Working for strong international laws and agreements | WWF
WWF engages with international instruments – such as conventions, commissions, agreements and treaties – for strong international laws and policies that ensure the sustainable management, equitable use, and adequate protection of biodiversity and natural resources.

We are currently active in a variety of international conventions, commissions, agreements and other instruments, where we:

  • provide advice and technical information on relevant issues
  • demonstrate concrete actions governments can take
  • advocate for stronger international laws and regulations
  • help governments to implement their commitments under the convention/commission.
We were also involved in the creation of some conventions, such as the Convention on Biological Diversity (CBD), the Convention on Wetlands of International Importance (Ramsar Convention), and Convention on the Control of Harmful Anti-fouling Systems on Ships.

Major conventions, commissions, and other fora that we work with include:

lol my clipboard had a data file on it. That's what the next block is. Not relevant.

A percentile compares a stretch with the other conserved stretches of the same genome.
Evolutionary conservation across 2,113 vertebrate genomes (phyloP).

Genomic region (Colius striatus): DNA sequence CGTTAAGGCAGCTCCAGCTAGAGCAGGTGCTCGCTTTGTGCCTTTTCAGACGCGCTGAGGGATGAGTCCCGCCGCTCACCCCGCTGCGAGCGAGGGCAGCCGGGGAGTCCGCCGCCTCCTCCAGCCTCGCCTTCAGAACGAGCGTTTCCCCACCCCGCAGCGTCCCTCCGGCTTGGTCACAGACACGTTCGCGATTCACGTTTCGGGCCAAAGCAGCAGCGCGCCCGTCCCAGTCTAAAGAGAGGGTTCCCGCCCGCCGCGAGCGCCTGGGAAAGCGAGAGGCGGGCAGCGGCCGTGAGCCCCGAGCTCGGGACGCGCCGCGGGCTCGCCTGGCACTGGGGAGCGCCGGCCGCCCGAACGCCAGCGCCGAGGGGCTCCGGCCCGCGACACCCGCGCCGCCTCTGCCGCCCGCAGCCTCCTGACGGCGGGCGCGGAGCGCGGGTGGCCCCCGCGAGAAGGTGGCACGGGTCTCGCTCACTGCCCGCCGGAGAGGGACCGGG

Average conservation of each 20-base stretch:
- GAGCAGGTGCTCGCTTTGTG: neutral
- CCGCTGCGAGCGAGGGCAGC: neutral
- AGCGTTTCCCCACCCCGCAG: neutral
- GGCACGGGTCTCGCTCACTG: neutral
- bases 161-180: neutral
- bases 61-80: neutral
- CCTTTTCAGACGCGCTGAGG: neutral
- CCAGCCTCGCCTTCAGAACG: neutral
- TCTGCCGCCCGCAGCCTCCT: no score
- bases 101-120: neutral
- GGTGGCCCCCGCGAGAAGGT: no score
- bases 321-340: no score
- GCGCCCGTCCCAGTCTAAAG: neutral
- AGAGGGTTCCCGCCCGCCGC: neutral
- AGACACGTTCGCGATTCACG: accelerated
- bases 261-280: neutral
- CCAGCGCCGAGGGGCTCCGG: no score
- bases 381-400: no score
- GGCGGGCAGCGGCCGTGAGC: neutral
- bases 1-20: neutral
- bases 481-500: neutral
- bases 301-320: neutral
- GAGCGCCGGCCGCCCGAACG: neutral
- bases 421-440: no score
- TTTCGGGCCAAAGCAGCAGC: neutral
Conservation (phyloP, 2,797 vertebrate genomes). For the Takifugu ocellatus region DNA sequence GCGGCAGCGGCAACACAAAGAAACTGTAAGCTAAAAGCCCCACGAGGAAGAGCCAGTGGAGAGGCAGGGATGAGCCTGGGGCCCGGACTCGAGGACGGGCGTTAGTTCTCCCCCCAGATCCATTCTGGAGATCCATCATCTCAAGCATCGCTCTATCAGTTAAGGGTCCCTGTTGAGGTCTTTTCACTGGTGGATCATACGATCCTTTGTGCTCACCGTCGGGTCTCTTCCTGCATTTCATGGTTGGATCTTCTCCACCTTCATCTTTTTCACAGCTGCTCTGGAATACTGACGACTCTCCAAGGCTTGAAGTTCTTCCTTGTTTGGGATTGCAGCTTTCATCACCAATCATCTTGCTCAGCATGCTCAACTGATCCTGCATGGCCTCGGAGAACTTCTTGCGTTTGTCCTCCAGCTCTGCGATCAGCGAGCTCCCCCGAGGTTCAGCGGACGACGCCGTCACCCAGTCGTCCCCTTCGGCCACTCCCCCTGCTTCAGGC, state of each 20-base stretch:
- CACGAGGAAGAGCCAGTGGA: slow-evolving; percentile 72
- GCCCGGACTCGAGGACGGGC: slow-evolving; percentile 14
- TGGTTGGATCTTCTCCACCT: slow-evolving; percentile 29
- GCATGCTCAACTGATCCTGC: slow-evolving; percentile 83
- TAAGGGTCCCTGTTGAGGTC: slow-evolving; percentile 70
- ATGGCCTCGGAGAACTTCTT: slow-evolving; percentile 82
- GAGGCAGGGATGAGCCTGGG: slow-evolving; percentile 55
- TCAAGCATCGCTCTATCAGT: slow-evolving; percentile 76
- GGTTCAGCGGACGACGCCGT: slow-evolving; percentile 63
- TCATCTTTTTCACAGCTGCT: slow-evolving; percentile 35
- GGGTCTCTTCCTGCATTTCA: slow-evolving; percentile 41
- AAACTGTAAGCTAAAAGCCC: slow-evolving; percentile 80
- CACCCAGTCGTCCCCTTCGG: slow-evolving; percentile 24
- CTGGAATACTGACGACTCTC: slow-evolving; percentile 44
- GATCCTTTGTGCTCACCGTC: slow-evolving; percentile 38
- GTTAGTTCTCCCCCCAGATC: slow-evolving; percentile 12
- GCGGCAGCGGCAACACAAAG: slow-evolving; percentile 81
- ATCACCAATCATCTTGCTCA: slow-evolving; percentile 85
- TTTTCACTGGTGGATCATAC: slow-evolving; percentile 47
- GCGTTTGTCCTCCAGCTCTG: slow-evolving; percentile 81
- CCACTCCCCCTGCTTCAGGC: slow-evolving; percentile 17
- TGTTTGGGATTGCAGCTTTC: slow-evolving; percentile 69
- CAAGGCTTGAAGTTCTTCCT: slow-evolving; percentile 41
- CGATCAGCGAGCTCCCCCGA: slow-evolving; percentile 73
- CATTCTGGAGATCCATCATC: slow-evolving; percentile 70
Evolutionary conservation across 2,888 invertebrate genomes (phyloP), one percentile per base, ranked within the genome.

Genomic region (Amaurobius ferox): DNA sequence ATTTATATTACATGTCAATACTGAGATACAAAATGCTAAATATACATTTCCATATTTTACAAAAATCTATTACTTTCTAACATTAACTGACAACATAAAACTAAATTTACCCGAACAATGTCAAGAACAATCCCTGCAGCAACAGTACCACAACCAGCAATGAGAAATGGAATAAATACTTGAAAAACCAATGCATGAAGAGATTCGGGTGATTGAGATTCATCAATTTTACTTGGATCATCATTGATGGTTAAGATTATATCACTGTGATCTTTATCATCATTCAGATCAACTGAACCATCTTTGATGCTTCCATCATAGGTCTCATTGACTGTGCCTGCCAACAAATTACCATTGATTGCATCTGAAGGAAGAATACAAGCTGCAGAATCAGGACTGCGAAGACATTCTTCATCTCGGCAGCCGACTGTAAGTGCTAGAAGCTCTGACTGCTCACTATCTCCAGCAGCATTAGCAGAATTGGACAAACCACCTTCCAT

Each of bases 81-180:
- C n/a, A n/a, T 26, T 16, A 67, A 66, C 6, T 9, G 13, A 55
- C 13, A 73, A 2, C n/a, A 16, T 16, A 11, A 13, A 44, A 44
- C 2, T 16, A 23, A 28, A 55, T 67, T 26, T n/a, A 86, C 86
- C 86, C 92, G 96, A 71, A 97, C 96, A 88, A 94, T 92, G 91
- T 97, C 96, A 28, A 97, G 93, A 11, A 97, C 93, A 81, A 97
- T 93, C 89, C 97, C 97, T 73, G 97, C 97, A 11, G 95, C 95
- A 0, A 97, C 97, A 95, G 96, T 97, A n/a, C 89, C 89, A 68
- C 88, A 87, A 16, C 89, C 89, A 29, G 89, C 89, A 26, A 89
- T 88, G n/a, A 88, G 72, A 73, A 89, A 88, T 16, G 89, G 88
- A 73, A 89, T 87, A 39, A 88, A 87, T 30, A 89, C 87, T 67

© Slawek Jankowski / WWF International
WWF campaigning at the UN Climate Change Conference, Poznan, Poland, December 2008.
© Slawek Jankowski / WWF International

A large number of international conventions, commissions, agreements and treaties have been created that provide laws, policies and frameworks for intergovernmental coordination and cooperation on the management, use, and protection of natural resources.

The objectives of these instruments, and their implementation by national governments, are highly relevant to WWF's goals.

At the moment, many conventions and commissions have serious gaps and failings. For example, some conventions are not yet ratified by the required number of countries, and so have not entered into force. Several conventions and commissions do not include all states to which the resource belongs. And many lack appropriate enforcement mechanisms and monitoring provisions for their implementation. This hinders our efforts to conserve biodiversity and reduce humanity's ecological footprint.